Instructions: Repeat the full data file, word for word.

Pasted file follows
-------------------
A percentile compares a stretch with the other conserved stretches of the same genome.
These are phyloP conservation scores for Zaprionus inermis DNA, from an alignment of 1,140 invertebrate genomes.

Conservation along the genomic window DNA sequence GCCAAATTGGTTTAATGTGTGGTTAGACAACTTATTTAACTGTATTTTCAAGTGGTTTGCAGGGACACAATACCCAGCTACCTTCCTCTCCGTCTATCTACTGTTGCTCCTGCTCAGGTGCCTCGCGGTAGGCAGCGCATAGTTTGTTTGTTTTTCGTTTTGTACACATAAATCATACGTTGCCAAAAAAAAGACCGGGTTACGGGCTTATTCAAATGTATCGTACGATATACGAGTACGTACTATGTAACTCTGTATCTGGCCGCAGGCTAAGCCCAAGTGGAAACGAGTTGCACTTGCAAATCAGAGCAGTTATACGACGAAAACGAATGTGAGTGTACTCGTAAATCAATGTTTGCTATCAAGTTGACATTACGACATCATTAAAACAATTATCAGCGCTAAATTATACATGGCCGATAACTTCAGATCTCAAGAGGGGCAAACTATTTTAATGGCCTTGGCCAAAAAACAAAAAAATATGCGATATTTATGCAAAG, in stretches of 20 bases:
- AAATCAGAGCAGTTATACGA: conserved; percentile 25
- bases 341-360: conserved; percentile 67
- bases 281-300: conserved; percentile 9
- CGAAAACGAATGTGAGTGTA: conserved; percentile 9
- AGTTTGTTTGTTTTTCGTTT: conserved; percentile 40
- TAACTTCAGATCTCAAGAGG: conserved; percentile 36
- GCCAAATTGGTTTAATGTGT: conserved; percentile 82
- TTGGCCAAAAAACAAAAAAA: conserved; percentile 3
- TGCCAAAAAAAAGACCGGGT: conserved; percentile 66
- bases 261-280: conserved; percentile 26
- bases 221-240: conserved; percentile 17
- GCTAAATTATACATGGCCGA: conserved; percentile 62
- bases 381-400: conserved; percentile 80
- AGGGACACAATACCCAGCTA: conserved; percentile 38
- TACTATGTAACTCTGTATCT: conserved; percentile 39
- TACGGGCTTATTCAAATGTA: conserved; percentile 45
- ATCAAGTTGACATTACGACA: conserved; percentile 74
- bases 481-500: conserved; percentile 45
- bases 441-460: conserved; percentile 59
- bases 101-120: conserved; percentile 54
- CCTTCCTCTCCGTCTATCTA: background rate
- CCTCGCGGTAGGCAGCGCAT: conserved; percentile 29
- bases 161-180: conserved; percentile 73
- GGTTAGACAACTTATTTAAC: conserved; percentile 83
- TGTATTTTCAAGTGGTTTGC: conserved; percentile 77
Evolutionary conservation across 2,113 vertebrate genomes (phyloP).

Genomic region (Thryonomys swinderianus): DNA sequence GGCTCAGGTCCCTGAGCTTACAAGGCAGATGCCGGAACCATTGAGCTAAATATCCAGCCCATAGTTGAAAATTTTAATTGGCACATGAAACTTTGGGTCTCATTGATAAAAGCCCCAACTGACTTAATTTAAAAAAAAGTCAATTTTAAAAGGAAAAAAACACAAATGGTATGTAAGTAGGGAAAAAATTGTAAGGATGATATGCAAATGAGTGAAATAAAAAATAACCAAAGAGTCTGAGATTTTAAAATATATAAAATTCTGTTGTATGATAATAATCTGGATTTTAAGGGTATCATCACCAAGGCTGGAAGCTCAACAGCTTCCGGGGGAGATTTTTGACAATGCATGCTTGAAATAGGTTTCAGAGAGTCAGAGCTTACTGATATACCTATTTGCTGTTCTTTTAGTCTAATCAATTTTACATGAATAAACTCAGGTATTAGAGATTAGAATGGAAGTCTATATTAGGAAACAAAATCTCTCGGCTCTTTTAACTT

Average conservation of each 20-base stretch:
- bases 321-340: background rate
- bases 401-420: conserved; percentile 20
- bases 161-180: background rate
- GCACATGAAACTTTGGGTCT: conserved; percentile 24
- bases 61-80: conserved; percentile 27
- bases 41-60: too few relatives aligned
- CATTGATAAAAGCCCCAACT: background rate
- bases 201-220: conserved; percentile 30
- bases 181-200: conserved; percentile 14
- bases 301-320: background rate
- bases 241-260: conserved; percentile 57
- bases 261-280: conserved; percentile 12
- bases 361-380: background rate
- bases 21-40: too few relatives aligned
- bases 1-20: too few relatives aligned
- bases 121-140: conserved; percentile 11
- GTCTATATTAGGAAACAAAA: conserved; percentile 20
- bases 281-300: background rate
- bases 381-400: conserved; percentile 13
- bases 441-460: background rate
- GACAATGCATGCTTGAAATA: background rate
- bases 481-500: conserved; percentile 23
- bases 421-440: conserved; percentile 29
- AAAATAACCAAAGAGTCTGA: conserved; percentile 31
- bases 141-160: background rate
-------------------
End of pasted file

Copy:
A percentile compares a stretch with the other conserved stretches of the same genome.
These are phyloP conservation scores for Zaprionus inermis DNA, from an alignment of 1,140 invertebrate genomes.

Conservation along the genomic window DNA sequence GCCAAATTGGTTTAATGTGTGGTTAGACAACTTATTTAACTGTATTTTCAAGTGGTTTGCAGGGACACAATACCCAGCTACCTTCCTCTCCGTCTATCTACTGTTGCTCCTGCTCAGGTGCCTCGCGGTAGGCAGCGCATAGTTTGTTTGTTTTTCGTTTTGTACACATAAATCATACGTTGCCAAAAAAAAGACCGGGTTACGGGCTTATTCAAATGTATCGTACGATATACGAGTACGTACTATGTAACTCTGTATCTGGCCGCAGGCTAAGCCCAAGTGGAAACGAGTTGCACTTGCAAATCAGAGCAGTTATACGACGAAAACGAATGTGAGTGTACTCGTAAATCAATGTTTGCTATCAAGTTGACATTACGACATCATTAAAACAATTATCAGCGCTAAATTATACATGGCCGATAACTTCAGATCTCAAGAGGGGCAAACTATTTTAATGGCCTTGGCCAAAAAACAAAAAAATATGCGATATTTATGCAAAG, in stretches of 20 bases:
- AAATCAGAGCAGTTATACGA: conserved; percentile 25
- bases 341-360: conserved; percentile 67
- bases 281-300: conserved; percentile 9
- CGAAAACGAATGTGAGTGTA: conserved; percentile 9
- AGTTTGTTTGTTTTTCGTTT: conserved; percentile 40
- TAACTTCAGATCTCAAGAGG: conserved; percentile 36
- GCCAAATTGGTTTAATGTGT: conserved; percentile 82
- TTGGCCAAAAAACAAAAAAA: conserved; percentile 3
- TGCCAAAAAAAAGACCGGGT: conserved; percentile 66
- bases 261-280: conserved; percentile 26
- bases 221-240: conserved; percentile 17
- GCTAAATTATACATGGCCGA: conserved; percentile 62
- bases 381-400: conserved; percentile 80
- AGGGACACAATACCCAGCTA: conserved; percentile 38
- TACTATGTAACTCTGTATCT: conserved; percentile 39
- TACGGGCTTATTCAAATGTA: conserved; percentile 45
- ATCAAGTTGACATTACGACA: conserved; percentile 74
- bases 481-500: conserved; percentile 45
- bases 441-460: conserved; percentile 59
- bases 101-120: conserved; percentile 54
- CCTTCCTCTCCGTCTATCTA: background rate
- CCTCGCGGTAGGCAGCGCAT: conserved; percentile 29
- bases 161-180: conserved; percentile 73
- GGTTAGACAACTTATTTAAC: conserved; percentile 83
- TGTATTTTCAAGTGGTTTGC: conserved; percentile 77
Evolutionary conservation across 2,113 vertebrate genomes (phyloP).

Genomic region (Thryonomys swinderianus): DNA sequence GGCTCAGGTCCCTGAGCTTACAAGGCAGATGCCGGAACCATTGAGCTAAATATCCAGCCCATAGTTGAAAATTTTAATTGGCACATGAAACTTTGGGTCTCATTGATAAAAGCCCCAACTGACTTAATTTAAAAAAAAGTCAATTTTAAAAGGAAAAAAACACAAATGGTATGTAAGTAGGGAAAAAATTGTAAGGATGATATGCAAATGAGTGAAATAAAAAATAACCAAAGAGTCTGAGATTTTAAAATATATAAAATTCTGTTGTATGATAATAATCTGGATTTTAAGGGTATCATCACCAAGGCTGGAAGCTCAACAGCTTCCGGGGGAGATTTTTGACAATGCATGCTTGAAATAGGTTTCAGAGAGTCAGAGCTTACTGATATACCTATTTGCTGTTCTTTTAGTCTAATCAATTTTACATGAATAAACTCAGGTATTAGAGATTAGAATGGAAGTCTATATTAGGAAACAAAATCTCTCGGCTCTTTTAACTT

Average conservation of each 20-base stretch:
- bases 321-340: background rate
- bases 401-420: conserved; percentile 20
- bases 161-180: background rate
- GCACATGAAACTTTGGGTCT: conserved; percentile 24
- bases 61-80: conserved; percentile 27
- bases 41-60: too few relatives aligned
- CATTGATAAAAGCCCCAACT: background rate
- bases 201-220: conserved; percentile 30
- bases 181-200: conserved; percentile 14
- bases 301-320: background rate
- bases 241-260: conserved; percentile 57
- bases 261-280: conserved; percentile 12
- bases 361-380: background rate
- bases 21-40: too few relatives aligned
- bases 1-20: too few relatives aligned
- bases 121-140: conserved; percentile 11
- GTCTATATTAGGAAACAAAA: conserved; percentile 20
- bases 281-300: background rate
- bases 381-400: conserved; percentile 13
- bases 441-460: background rate
- GACAATGCATGCTTGAAATA: background rate
- bases 481-500: conserved; percentile 23
- bases 421-440: conserved; percentile 29
- AAAATAACCAAAGAGTCTGA: conserved; percentile 31
- bases 141-160: background rate